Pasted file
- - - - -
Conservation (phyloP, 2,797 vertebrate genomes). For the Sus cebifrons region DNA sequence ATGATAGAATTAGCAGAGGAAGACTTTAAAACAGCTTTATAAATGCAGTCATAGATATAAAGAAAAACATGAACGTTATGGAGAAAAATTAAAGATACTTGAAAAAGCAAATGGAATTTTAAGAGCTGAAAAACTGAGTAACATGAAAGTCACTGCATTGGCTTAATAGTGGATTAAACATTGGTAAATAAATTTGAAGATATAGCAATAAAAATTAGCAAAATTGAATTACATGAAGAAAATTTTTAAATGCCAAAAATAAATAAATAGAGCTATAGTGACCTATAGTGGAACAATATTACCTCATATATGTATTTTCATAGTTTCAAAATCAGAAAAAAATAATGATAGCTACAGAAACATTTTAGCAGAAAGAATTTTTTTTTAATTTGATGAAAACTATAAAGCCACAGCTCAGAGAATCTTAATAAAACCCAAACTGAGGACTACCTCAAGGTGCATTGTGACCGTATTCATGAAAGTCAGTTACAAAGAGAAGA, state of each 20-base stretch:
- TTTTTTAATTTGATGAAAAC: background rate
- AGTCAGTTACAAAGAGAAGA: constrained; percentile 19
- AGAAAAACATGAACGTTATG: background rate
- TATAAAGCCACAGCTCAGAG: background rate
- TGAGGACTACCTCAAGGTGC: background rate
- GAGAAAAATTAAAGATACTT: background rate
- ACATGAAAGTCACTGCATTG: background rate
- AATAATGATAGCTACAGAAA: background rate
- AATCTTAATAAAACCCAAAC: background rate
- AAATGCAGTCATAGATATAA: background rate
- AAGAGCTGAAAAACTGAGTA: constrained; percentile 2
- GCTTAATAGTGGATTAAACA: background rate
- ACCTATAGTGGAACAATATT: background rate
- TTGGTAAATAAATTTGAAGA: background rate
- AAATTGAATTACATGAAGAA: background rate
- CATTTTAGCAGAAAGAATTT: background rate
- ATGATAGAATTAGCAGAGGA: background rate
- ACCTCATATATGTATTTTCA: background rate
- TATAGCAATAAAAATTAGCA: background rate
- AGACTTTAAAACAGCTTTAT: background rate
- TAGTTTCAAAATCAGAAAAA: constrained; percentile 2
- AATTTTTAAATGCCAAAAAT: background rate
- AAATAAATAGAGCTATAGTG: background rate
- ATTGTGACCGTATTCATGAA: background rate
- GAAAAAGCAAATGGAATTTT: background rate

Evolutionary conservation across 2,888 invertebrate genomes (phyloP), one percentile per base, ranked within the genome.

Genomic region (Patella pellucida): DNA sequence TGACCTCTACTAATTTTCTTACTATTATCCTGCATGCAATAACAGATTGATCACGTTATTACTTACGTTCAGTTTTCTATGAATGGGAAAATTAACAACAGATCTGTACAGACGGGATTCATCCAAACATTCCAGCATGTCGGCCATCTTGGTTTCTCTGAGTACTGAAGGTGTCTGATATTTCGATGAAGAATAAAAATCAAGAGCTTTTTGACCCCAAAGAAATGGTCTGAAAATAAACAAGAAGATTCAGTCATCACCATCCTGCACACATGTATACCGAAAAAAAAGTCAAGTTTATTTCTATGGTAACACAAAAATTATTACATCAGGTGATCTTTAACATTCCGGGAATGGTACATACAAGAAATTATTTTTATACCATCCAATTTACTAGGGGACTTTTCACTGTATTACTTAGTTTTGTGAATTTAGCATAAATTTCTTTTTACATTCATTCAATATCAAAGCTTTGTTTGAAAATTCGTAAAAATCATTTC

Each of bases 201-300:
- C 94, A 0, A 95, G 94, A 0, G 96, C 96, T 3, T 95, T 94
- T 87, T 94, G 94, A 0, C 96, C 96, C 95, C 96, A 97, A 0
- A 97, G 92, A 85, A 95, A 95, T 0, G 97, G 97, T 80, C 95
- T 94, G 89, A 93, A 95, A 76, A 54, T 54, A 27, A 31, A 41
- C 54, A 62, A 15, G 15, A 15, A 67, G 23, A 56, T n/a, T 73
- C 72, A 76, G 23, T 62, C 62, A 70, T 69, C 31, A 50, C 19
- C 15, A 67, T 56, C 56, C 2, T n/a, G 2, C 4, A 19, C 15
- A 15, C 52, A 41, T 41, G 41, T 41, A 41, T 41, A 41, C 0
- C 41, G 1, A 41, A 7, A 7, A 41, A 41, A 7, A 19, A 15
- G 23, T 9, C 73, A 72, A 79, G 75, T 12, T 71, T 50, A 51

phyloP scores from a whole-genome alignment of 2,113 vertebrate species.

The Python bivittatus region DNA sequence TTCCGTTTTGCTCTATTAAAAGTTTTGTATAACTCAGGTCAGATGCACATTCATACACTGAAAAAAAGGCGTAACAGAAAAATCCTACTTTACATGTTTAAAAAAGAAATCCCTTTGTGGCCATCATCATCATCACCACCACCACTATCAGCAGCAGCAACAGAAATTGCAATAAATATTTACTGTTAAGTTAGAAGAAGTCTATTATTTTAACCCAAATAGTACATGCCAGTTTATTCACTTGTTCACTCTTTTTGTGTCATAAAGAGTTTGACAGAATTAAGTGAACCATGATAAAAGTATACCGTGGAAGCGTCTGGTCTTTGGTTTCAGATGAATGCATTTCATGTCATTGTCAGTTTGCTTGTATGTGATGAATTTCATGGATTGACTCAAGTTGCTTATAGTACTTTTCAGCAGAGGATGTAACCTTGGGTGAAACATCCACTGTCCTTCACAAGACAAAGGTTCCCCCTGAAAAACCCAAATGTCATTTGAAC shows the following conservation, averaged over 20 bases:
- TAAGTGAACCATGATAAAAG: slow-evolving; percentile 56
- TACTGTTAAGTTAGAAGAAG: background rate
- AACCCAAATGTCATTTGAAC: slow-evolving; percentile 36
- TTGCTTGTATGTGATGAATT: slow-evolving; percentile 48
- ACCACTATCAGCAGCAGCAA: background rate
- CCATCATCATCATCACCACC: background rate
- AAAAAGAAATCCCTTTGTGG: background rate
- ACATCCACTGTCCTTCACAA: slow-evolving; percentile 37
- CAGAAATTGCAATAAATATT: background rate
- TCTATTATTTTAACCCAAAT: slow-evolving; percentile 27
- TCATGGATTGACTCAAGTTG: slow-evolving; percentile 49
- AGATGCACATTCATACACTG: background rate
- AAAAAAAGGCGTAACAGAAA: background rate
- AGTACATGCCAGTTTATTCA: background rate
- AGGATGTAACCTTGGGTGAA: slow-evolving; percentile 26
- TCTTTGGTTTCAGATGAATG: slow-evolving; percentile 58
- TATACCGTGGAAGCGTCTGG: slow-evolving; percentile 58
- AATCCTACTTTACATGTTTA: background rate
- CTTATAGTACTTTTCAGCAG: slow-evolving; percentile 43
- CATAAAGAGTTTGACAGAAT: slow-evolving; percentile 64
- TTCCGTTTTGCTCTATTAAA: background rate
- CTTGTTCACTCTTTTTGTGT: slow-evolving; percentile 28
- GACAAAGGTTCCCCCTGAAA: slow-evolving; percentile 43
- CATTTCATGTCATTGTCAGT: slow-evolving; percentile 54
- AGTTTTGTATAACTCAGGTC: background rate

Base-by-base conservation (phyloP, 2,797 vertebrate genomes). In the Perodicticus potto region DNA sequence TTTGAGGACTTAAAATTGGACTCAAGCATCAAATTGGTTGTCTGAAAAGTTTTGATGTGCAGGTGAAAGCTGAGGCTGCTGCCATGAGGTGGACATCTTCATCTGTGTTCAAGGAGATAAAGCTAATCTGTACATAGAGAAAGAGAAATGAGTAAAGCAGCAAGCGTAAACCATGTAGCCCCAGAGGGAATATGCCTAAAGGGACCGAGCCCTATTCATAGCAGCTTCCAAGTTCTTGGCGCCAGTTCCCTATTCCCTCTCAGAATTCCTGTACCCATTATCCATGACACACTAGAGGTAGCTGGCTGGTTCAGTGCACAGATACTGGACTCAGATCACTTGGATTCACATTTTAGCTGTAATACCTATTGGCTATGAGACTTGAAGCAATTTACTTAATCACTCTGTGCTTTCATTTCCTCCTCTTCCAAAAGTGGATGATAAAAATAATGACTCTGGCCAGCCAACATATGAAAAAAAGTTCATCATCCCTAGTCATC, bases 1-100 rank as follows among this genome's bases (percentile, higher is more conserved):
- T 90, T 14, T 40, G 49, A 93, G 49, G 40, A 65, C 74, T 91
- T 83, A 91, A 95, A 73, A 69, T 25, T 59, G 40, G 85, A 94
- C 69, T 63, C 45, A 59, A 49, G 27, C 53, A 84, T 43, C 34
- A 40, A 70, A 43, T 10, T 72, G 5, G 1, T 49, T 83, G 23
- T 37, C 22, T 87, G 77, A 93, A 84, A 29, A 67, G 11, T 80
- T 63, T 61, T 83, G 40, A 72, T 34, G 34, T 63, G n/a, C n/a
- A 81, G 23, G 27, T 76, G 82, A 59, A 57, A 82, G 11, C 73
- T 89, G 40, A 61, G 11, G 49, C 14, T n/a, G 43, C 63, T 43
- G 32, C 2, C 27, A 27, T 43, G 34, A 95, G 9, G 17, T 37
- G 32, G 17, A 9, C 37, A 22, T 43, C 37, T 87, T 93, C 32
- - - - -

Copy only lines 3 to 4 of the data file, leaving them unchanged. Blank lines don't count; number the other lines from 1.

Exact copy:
- AGTCAGTTACAAAGAGAAGA: constrained; percentile 19
- AGAAAAACATGAACGTTATG: background rate